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How To Find The Right Financial Advisor?

Getting good financial advice will make a big difference to achieving your goals. You might want to borrow money to buy a house, save for a comfortable retirement or make sure you'll have money if illness meant you couldn't work. A good financial advisor hill be able to understand your financial goals, analyse your financial situation and recommend steps and financial products you may not have even thought of.

But "financial products" are just that - products. And like any other products, you need to do your research to buy wisely. These questions will help you work out if your financial advisor has your best interests at heart...

Is He Or She Qualified?

While paper qualifications is a good starting point, also find out how long the financial advisor has been working, and which financial institutions he or she has worked for. If they've moved around a lot in a short time, ask whether it was due to integrity or professionalism issues.

Does He Ask What Your Goals Are And Go Through A Fact Finding Process Before Recommending A Product?

If he starts pushing products down your throat before asking questions, run - don't walk - out the door. A good financial advisor will not rush through this fact-finding- because this is probably the most important part of financial planning. This step allows the advisor to understand you better, so he can recommend financial products that will help you work towards your goal.

A good financial advisor will not just ask about your financial goals, your current investment and insurance holdings, he will also ask about your investment experience and your "risk appetite", or how much risk you are willing to live with.

Does His Or Her Recommended Financial Plan Revolve Around The "In" Thing - Or Do They Choose Products That Suit Your Total Lifestyle?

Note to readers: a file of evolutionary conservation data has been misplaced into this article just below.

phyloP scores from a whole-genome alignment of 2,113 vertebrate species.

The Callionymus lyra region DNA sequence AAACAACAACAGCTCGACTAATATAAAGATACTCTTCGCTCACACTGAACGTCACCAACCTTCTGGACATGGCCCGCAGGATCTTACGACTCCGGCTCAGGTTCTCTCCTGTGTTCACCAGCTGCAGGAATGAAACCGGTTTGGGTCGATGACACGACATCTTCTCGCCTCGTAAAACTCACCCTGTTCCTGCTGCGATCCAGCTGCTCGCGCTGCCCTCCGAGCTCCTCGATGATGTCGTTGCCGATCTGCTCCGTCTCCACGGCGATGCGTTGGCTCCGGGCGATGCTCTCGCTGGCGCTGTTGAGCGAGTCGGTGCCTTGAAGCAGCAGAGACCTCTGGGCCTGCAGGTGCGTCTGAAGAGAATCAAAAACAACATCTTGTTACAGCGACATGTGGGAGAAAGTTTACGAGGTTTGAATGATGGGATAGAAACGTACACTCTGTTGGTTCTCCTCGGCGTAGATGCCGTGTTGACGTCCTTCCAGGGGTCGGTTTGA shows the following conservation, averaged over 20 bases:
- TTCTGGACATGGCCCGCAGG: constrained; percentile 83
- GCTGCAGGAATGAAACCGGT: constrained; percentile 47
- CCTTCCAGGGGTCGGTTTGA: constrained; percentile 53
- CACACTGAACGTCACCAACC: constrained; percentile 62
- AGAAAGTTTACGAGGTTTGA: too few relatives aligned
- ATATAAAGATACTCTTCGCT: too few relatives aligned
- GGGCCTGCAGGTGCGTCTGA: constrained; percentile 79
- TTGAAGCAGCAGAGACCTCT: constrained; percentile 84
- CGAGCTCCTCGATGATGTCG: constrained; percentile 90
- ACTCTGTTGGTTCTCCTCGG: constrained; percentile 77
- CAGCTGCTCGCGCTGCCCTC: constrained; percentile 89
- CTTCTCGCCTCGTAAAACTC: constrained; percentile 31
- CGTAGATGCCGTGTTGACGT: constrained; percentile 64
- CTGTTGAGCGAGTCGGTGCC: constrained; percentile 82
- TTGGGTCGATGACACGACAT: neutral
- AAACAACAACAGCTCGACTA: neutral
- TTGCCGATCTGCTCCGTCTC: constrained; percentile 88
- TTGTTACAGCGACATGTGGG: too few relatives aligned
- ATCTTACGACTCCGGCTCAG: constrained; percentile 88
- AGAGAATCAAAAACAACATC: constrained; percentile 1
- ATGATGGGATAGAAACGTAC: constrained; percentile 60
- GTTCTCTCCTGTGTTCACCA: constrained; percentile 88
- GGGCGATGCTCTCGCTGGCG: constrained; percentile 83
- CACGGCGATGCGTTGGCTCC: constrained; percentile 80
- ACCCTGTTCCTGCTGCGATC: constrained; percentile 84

A good financial plan should fit your lifestyle - so your financial advisor should also take into consideration your current financial health when recommending a plan. This means he should consider your debt service ratio (in other words the proportion of income you use each month to pay off your debts, including your mortgage).

He should also consider your "basic liquidity ratio" which measures the number of months you could sustain your expense should you lose all sources of income. And he should look at your "savings ratio"-the percentage of gross income a family or person should be saving.

Does He Or She Pay Attention And Act On What You Say?

A good financial advisor should always listen to what you have to say. He should respect your financial objectives and risk appetite. If you feel you're not treated with respect or courtesy, find someone else.

Is Your Financial Advisor Knowledgeable About The Products He Or She Is Selling?

He should be able to explain clearly why it suits you, the nature and objective of the product, and give you details about similar products. He should also be able to discuss the risks, price, duration of the investment, fees and charges. And he should be able to do it in a simple language anyone can understand - if he keeps using confusing jargon, even after you've asked him to explain, it may mean he doesn't know what he's talking about!

Does He Or She Disclose All Information To You?

A good financial advisor should provide information and take as much time as necessary to explain a proposed transaction. The advisor should also give you details about the 'free-look period' for life policies, cancellation period for unit trusts, withdrawal, surrender or claim for insurance and warnings, exclusions and disclaimers for investment and insurance products.

How Is He Or She Paid?

Is he working for a particular bank, or is he independent? Is he getting a fee from you for his work, or is he paid by commission, by various financial institutions, depending on what policies they sell? So before you start a relationship with your financial advisor, ask flat out how he charges. While it's not exactly the case that the higher the fee and commissions, the better the quality of advice, you should be wary if the services sound too cheap. However, if your advisor gets a US$5,000 commission from a certain firm every time he sells its financial products, you need to know. It is not illegal to work for commission - and it doesn't mean the product is not right for you.

What Personal Vibes Do You Get?

Choose someone you are comfortable with. The more your advisor knows about your financial situation and goals, the better the product recommendation will be. If you feel uncomfortable, you may not give your advisor as much information as you need to. If you are serious about having a financial advisor who can work with you through the different stages of life, through thick and thin, it's best to start the relationship right with a legal document spelling out the parameters of the relationship. After all, good fences make Good neighbors.


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